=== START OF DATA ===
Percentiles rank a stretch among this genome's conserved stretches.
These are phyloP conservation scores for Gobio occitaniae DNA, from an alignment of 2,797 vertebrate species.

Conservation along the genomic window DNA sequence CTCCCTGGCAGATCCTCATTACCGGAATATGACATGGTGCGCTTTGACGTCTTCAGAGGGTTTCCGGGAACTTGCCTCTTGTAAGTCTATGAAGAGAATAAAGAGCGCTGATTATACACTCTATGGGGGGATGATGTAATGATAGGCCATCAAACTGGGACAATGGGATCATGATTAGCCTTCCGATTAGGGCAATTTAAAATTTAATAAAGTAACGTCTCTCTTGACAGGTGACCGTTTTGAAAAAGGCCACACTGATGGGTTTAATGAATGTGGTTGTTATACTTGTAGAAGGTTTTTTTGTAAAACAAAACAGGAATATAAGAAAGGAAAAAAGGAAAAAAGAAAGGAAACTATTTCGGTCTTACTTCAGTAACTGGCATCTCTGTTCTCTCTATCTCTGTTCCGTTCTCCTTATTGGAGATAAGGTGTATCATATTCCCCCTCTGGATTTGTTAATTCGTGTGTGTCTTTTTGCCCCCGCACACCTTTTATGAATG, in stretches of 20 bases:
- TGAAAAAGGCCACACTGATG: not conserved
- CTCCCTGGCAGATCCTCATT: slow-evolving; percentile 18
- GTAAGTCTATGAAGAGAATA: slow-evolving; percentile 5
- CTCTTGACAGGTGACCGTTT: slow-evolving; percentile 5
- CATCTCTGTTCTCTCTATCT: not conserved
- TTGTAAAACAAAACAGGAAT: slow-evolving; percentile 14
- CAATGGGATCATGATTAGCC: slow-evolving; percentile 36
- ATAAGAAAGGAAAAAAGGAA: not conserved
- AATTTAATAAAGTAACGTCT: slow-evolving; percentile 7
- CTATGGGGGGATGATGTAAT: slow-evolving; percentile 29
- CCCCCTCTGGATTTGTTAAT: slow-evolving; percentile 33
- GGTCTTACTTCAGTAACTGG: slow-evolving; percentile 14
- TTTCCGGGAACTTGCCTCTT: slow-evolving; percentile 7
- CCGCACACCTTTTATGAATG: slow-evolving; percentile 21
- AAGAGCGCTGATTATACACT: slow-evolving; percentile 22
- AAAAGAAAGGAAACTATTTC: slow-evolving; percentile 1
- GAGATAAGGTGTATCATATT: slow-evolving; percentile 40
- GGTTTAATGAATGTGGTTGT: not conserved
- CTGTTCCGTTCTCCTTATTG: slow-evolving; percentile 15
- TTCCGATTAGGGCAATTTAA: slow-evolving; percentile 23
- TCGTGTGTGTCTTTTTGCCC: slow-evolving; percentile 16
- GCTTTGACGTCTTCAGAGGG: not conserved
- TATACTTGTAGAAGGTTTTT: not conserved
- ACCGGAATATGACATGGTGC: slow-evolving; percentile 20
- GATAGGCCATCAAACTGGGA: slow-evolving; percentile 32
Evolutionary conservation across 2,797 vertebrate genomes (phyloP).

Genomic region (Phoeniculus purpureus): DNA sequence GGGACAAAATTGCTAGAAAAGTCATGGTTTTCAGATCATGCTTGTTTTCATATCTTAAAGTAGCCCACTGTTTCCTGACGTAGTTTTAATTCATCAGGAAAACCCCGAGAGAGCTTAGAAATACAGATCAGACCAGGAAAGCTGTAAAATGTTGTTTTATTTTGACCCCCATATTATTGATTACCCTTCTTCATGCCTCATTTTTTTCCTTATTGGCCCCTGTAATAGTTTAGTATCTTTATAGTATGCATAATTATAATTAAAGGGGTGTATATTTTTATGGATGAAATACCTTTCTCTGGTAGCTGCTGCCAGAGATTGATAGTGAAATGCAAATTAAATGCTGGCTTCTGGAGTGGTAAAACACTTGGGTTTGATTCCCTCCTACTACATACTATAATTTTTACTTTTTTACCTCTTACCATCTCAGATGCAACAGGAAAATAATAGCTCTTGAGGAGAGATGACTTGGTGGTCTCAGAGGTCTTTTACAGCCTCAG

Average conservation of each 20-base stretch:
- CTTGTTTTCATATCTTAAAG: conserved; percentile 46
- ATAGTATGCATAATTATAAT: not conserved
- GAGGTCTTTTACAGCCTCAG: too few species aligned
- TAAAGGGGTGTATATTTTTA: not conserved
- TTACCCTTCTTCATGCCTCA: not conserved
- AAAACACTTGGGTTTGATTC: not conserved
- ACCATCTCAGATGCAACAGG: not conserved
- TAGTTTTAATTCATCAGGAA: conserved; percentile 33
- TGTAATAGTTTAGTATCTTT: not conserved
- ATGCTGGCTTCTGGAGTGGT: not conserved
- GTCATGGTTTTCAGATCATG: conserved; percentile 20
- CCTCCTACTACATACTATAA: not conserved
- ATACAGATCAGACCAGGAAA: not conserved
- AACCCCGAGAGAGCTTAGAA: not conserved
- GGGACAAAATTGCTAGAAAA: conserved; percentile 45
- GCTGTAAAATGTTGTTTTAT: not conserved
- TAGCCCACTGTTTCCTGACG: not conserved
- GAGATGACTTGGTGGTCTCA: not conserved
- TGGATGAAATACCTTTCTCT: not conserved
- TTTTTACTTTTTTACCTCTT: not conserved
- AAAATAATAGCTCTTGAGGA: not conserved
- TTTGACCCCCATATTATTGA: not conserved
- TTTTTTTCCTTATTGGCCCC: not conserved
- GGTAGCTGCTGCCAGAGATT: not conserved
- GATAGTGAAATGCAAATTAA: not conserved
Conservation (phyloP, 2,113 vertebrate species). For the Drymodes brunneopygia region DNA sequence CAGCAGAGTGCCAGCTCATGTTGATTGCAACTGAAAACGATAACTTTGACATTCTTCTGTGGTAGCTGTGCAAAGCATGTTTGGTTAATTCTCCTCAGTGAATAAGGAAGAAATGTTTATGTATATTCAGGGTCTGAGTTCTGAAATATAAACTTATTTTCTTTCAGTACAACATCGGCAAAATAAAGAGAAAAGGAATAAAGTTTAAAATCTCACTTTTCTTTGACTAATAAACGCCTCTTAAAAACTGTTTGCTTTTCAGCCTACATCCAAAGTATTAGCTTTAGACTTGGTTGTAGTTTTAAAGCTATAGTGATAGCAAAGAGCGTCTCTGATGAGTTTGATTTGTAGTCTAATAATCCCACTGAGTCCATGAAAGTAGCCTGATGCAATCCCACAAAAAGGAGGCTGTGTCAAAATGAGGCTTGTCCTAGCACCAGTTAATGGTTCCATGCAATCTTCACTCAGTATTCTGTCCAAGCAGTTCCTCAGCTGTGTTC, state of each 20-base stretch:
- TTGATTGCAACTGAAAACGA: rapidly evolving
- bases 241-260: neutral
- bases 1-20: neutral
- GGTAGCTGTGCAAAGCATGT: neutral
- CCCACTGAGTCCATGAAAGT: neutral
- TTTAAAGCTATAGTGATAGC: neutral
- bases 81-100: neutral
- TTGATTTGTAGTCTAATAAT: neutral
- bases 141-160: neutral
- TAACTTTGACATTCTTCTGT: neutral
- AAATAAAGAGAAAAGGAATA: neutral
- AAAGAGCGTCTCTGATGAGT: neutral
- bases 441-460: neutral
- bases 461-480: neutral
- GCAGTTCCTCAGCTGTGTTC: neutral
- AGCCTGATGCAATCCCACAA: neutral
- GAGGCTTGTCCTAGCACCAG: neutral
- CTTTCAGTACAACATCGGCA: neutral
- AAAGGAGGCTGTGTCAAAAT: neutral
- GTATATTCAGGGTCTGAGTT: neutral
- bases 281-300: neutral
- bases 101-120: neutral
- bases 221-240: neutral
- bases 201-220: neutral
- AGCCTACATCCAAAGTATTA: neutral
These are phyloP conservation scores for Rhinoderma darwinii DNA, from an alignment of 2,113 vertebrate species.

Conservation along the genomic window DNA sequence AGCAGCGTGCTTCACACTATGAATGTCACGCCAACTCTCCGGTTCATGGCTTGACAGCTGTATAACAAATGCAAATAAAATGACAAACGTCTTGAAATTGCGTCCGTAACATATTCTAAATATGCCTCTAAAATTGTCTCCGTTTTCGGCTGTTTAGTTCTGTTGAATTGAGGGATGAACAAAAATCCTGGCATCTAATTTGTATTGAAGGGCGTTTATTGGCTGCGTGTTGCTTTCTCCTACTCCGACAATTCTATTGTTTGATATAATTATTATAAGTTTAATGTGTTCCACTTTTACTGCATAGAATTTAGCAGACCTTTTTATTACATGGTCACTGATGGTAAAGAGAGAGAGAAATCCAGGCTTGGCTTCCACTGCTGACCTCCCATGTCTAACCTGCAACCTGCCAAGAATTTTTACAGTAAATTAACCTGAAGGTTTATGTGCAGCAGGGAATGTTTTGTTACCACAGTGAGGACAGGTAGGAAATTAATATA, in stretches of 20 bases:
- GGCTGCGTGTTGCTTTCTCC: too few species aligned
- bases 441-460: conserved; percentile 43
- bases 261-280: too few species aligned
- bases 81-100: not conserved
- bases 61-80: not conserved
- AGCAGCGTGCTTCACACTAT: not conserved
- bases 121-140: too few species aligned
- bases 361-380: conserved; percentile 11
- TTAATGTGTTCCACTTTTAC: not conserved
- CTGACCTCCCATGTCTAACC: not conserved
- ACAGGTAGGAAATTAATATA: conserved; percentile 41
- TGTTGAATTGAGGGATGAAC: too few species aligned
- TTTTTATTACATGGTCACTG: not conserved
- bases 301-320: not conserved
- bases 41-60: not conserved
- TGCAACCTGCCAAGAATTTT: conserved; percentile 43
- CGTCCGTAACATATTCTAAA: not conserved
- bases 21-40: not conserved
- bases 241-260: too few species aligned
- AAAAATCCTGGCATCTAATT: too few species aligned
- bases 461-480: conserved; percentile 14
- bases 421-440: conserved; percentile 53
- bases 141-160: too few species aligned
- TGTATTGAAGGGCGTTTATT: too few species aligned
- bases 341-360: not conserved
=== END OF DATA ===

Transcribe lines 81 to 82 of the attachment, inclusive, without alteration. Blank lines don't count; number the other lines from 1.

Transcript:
- bases 201-220: neutral
- AGCCTACATCCAAAGTATTA: neutral